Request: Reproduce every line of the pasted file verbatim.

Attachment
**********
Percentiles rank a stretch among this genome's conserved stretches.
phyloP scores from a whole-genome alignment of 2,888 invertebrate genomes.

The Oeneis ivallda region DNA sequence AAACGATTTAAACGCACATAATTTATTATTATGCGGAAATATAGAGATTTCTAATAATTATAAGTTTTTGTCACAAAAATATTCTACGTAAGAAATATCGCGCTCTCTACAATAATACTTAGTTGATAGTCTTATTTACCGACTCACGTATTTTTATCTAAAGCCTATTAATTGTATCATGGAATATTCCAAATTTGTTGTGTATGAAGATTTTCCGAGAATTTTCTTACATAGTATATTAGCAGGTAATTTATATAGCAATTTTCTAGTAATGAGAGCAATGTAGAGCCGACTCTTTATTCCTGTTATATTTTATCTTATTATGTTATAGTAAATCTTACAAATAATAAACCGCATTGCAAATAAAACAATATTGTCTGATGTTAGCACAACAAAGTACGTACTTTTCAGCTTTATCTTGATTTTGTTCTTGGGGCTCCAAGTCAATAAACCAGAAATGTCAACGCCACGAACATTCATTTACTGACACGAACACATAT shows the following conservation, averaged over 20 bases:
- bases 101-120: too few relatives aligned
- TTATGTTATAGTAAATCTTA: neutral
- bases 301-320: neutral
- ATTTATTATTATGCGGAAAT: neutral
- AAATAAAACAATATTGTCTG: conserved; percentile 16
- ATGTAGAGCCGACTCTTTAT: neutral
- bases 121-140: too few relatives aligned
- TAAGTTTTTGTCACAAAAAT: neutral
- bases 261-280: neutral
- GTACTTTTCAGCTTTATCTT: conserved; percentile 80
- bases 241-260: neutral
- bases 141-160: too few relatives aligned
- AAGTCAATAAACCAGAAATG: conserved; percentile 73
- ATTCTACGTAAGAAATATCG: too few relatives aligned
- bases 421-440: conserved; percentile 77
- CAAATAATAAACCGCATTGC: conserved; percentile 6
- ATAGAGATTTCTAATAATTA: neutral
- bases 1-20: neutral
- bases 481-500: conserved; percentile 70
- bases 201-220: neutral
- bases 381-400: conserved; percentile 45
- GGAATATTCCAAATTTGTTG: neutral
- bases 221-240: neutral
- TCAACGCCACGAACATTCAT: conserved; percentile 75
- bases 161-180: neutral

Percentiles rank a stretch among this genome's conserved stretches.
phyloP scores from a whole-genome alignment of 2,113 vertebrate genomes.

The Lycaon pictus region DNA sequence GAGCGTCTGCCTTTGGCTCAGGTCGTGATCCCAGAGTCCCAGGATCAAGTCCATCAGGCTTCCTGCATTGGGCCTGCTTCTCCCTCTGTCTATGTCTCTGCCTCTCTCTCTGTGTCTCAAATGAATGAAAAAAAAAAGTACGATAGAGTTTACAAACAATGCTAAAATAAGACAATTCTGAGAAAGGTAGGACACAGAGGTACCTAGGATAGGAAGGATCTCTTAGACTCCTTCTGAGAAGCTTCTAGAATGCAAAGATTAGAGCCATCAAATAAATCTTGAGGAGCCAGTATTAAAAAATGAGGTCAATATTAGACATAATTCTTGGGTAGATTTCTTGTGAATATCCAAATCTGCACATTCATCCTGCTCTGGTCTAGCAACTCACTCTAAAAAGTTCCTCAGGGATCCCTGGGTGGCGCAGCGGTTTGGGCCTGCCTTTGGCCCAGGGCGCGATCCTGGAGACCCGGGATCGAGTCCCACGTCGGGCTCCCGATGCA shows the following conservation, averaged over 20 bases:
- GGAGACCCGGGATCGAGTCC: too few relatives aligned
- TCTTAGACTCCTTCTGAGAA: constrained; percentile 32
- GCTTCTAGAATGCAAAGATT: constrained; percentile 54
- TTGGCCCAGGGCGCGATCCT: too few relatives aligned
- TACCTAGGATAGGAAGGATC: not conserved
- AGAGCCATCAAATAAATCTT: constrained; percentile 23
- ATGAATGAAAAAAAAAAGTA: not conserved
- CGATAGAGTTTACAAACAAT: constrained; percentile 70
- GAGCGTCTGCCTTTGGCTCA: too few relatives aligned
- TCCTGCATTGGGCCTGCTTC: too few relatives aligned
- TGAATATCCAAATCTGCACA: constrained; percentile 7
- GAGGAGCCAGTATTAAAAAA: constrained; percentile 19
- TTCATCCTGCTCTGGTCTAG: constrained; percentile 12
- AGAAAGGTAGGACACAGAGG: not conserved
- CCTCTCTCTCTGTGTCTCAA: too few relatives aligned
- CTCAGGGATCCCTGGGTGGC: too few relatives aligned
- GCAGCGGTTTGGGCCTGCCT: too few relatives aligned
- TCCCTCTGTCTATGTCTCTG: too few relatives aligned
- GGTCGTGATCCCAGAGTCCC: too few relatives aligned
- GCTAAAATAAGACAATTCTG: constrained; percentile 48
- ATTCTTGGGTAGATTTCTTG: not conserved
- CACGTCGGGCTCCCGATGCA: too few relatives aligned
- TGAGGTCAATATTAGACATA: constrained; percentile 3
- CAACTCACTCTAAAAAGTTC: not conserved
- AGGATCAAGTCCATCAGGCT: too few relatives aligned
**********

Percentiles rank a stretch among this genome's conserved stretches.
phyloP scores from a whole-genome alignment of 2,888 invertebrate genomes.

The Oeneis ivallda region DNA sequence AAACGATTTAAACGCACATAATTTATTATTATGCGGAAATATAGAGATTTCTAATAATTATAAGTTTTTGTCACAAAAATATTCTACGTAAGAAATATCGCGCTCTCTACAATAATACTTAGTTGATAGTCTTATTTACCGACTCACGTATTTTTATCTAAAGCCTATTAATTGTATCATGGAATATTCCAAATTTGTTGTGTATGAAGATTTTCCGAGAATTTTCTTACATAGTATATTAGCAGGTAATTTATATAGCAATTTTCTAGTAATGAGAGCAATGTAGAGCCGACTCTTTATTCCTGTTATATTTTATCTTATTATGTTATAGTAAATCTTACAAATAATAAACCGCATTGCAAATAAAACAATATTGTCTGATGTTAGCACAACAAAGTACGTACTTTTCAGCTTTATCTTGATTTTGTTCTTGGGGCTCCAAGTCAATAAACCAGAAATGTCAACGCCACGAACATTCATTTACTGACACGAACACATAT shows the following conservation, averaged over 20 bases:
- bases 101-120: too few relatives aligned
- TTATGTTATAGTAAATCTTA: neutral
- bases 301-320: neutral
- ATTTATTATTATGCGGAAAT: neutral
- AAATAAAACAATATTGTCTG: conserved; percentile 16
- ATGTAGAGCCGACTCTTTAT: neutral
- bases 121-140: too few relatives aligned
- TAAGTTTTTGTCACAAAAAT: neutral
- bases 261-280: neutral
- GTACTTTTCAGCTTTATCTT: conserved; percentile 80
- bases 241-260: neutral
- bases 141-160: too few relatives aligned
- AAGTCAATAAACCAGAAATG: conserved; percentile 73
- ATTCTACGTAAGAAATATCG: too few relatives aligned
- bases 421-440: conserved; percentile 77
- CAAATAATAAACCGCATTGC: conserved; percentile 6
- ATAGAGATTTCTAATAATTA: neutral
- bases 1-20: neutral
- bases 481-500: conserved; percentile 70
- bases 201-220: neutral
- bases 381-400: conserved; percentile 45
- GGAATATTCCAAATTTGTTG: neutral
- bases 221-240: neutral
- TCAACGCCACGAACATTCAT: conserved; percentile 75
- bases 161-180: neutral

Percentiles rank a stretch among this genome's conserved stretches.
phyloP scores from a whole-genome alignment of 2,113 vertebrate genomes.

The Lycaon pictus region DNA sequence GAGCGTCTGCCTTTGGCTCAGGTCGTGATCCCAGAGTCCCAGGATCAAGTCCATCAGGCTTCCTGCATTGGGCCTGCTTCTCCCTCTGTCTATGTCTCTGCCTCTCTCTCTGTGTCTCAAATGAATGAAAAAAAAAAGTACGATAGAGTTTACAAACAATGCTAAAATAAGACAATTCTGAGAAAGGTAGGACACAGAGGTACCTAGGATAGGAAGGATCTCTTAGACTCCTTCTGAGAAGCTTCTAGAATGCAAAGATTAGAGCCATCAAATAAATCTTGAGGAGCCAGTATTAAAAAATGAGGTCAATATTAGACATAATTCTTGGGTAGATTTCTTGTGAATATCCAAATCTGCACATTCATCCTGCTCTGGTCTAGCAACTCACTCTAAAAAGTTCCTCAGGGATCCCTGGGTGGCGCAGCGGTTTGGGCCTGCCTTTGGCCCAGGGCGCGATCCTGGAGACCCGGGATCGAGTCCCACGTCGGGCTCCCGATGCA shows the following conservation, averaged over 20 bases:
- GGAGACCCGGGATCGAGTCC: too few relatives aligned
- TCTTAGACTCCTTCTGAGAA: constrained; percentile 32
- GCTTCTAGAATGCAAAGATT: constrained; percentile 54
- TTGGCCCAGGGCGCGATCCT: too few relatives aligned
- TACCTAGGATAGGAAGGATC: not conserved
- AGAGCCATCAAATAAATCTT: constrained; percentile 23
- ATGAATGAAAAAAAAAAGTA: not conserved
- CGATAGAGTTTACAAACAAT: constrained; percentile 70
- GAGCGTCTGCCTTTGGCTCA: too few relatives aligned
- TCCTGCATTGGGCCTGCTTC: too few relatives aligned
- TGAATATCCAAATCTGCACA: constrained; percentile 7
- GAGGAGCCAGTATTAAAAAA: constrained; percentile 19
- TTCATCCTGCTCTGGTCTAG: constrained; percentile 12
- AGAAAGGTAGGACACAGAGG: not conserved
- CCTCTCTCTCTGTGTCTCAA: too few relatives aligned
- CTCAGGGATCCCTGGGTGGC: too few relatives aligned
- GCAGCGGTTTGGGCCTGCCT: too few relatives aligned
- TCCCTCTGTCTATGTCTCTG: too few relatives aligned
- GGTCGTGATCCCAGAGTCCC: too few relatives aligned
- GCTAAAATAAGACAATTCTG: constrained; percentile 48
- ATTCTTGGGTAGATTTCTTG: not conserved
- CACGTCGGGCTCCCGATGCA: too few relatives aligned
- TGAGGTCAATATTAGACATA: constrained; percentile 3
- CAACTCACTCTAAAAAGTTC: not conserved
- AGGATCAAGTCCATCAGGCT: too few relatives aligned